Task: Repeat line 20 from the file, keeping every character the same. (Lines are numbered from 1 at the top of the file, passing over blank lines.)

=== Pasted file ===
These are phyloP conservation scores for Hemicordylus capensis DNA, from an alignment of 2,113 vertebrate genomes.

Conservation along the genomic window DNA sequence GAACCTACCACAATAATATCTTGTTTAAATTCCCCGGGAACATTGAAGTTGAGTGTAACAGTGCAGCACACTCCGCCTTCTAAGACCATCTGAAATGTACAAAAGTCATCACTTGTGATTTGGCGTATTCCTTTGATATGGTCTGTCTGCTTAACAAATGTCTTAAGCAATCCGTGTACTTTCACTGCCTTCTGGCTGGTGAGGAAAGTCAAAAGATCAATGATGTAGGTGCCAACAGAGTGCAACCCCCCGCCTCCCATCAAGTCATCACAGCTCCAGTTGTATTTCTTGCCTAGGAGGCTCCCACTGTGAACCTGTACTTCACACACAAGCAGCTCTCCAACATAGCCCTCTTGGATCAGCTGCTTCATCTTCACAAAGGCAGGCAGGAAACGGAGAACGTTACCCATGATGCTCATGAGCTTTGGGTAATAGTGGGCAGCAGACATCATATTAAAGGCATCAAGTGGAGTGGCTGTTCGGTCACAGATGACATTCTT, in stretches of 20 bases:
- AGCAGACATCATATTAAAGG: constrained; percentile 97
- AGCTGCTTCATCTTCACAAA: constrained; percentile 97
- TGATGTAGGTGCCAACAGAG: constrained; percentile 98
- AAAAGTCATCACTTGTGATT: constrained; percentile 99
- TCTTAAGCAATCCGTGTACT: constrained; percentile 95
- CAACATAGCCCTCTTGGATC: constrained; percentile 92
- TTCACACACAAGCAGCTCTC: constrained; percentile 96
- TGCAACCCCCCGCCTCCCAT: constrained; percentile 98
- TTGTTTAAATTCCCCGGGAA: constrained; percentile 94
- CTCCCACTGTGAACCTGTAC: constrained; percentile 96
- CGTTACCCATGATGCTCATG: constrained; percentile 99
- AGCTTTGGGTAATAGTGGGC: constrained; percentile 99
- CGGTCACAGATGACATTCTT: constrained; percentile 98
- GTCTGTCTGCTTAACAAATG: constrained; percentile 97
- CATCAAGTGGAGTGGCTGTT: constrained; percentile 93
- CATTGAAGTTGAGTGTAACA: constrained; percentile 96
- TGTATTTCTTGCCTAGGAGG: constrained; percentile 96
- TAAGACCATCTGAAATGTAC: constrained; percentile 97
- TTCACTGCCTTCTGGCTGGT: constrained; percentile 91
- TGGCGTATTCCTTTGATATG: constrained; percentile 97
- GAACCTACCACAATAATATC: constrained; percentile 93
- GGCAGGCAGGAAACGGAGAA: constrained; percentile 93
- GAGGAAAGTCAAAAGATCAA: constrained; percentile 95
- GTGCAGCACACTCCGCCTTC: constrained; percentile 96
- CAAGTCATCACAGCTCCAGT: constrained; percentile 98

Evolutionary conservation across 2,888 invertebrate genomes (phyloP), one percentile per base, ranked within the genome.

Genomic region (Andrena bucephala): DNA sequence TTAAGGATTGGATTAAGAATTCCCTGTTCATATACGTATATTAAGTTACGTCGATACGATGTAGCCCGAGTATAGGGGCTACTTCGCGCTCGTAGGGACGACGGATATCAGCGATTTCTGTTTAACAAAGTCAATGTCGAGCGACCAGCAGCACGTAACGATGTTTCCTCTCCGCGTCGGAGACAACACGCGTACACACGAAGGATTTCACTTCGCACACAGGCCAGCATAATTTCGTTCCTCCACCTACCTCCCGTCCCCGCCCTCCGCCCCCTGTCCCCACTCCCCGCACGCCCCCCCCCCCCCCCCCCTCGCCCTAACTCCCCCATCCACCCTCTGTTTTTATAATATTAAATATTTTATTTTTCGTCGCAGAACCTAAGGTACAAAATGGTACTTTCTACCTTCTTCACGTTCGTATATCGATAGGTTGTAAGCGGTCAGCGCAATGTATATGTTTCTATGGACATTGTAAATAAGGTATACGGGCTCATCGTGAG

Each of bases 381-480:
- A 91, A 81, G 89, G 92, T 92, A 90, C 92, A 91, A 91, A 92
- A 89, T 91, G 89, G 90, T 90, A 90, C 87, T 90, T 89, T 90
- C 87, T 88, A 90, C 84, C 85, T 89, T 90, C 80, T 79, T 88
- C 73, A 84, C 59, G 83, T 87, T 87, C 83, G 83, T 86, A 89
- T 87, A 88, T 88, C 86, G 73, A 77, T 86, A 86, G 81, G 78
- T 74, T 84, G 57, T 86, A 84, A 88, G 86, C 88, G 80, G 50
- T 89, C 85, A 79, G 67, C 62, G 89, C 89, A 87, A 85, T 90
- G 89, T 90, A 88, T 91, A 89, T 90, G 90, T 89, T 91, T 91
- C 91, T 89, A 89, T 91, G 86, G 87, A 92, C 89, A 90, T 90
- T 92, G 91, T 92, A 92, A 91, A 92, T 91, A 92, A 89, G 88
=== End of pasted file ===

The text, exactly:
- TAAGACCATCTGAAATGTAC: constrained; percentile 97